FDA’s new codeine and tramadol warning for kids excludes precision medicine
Pharmacogenetic testing can determine if individuals are ultra-rapid metabolizers and are at risk of toxicity
FDA’s latest warning on medications containing codeine and tramadol—now its strongest drug label warning on these medications—restricts use in children under 12 years old and firmly cautions usage in 12 to 18 year olds with certain medical conditions due to risks of slowed breathing and even possible death.
However, some pharmacists, particularly those in the field of pharmacogenomics, wondered why FDA didn’t consider children who might have a CYP2D6 genotype test result on hand that could be used to predict if they were at risk for toxicity from codeine or not. The CYP2D6 gene controls how codeine is metabolized into morphine, and pharmacogenetic testing can determine if individuals are ultra-rapid metabolizers and are at risk of toxicity from normal doses, or poor metabolizers and derive no therapeutic benefit from codeine.
“If you have the CYP2D6 result, that can help you determine if a patient is at risk for toxicity or not, and you can inform prescribing using that,” said Roseann Gammal, PharmD, BCPS, assistant professor of pharmacy practice at MCPHS University in Boston.
According to David Kisor, PharmD, a large majority of patients are normal metabolizers and may still benefit from codeine. Only about 1% to 2% of individuals are considered ultra-rapid metabolizers and approximately 5% to 10% are poor metabolizers. Beyond toxicity, some patients inherit nonfunctional copies of the CYP2D6 gene and won’t experience pain relief from codeine. Knowing a patient’s CYP2D6 status up front, said Gammal, can help clinicians predict both safety and efficacy.
Although FDA didn’t mention it in its recent warning, testing is available to determine ultra-rapid metabolizer status of codeine. In addition, the Clinical Pharmacogenetics Implementation Consortium (CPIC) has guidelines for codeine therapy related to CYP2D6.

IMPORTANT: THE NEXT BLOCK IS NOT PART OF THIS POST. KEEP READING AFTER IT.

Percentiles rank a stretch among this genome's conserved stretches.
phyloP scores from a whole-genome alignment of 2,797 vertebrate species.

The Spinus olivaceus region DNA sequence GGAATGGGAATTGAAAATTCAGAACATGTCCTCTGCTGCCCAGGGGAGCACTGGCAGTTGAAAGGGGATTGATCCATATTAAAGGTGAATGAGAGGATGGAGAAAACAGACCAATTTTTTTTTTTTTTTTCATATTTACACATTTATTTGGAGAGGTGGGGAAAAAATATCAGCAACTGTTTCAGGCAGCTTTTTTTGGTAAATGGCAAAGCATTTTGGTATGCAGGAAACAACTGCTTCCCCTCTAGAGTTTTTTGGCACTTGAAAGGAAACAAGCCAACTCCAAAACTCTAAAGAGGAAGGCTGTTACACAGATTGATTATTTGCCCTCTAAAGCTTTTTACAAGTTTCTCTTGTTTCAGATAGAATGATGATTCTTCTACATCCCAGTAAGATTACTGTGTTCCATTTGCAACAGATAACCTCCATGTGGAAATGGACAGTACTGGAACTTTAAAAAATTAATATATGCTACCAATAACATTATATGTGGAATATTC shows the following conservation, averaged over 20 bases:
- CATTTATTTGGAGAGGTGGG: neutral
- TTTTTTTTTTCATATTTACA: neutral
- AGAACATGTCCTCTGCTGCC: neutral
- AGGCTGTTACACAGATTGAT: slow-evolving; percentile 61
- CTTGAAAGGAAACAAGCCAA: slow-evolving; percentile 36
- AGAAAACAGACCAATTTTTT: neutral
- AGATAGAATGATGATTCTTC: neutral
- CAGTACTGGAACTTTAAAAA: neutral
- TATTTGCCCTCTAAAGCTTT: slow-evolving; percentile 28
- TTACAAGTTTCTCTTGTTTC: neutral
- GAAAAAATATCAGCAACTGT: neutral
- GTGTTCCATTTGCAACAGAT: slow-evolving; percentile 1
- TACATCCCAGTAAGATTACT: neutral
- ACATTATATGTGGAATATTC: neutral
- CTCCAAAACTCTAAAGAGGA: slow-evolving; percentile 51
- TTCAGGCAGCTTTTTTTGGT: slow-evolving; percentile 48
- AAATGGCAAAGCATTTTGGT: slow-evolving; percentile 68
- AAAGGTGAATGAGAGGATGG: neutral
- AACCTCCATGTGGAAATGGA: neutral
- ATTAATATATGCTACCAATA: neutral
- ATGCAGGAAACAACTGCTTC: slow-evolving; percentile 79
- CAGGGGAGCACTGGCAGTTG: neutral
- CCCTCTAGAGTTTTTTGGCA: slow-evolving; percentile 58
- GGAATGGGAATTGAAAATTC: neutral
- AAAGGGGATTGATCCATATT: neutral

“Not only do we have clear guidelines for codeine, but we also have cases where pharmacogenetics could help avoid adverse drug reactions that are being referred to in this whole restrictive context,” said Kisor, who is director of pharmacogenomics education in the pharmacy and pharmacogenomics programs at Manchester University in Indiana.
Pharmacogenetic testing for CYP2D6 is still not widespread, especially preemptive testing, and Gammal believes there’s a disconnect because of the lack of knowledge about the available option to order a CYP2D6 test.
“Some of my colleagues in pharmacogenomics have been reaching out to their contacts at FDA to further the conversation and hopefully open the door to the possibility of a precision medicine approach to this issue,” said Gammal.
Scott Mosley, PharmD, a fellow at the University of Florida Center for Pharmacogenomics, believes FDA needs to be looking out for the safety of the population, but allowing for flexible, individual care can benefit a lot of children where codeine and tramadol can still provide appropriate pain relief.
“I see some research opportunities for us to determine if CYP2D6 guided drug selection will allow for the safe and effective use of codeine and tramadol in children when clinically appropriate,” he said.
For the full article, please visit www.pharmacytoday.org for the June 2017 issue of Pharmacy Today.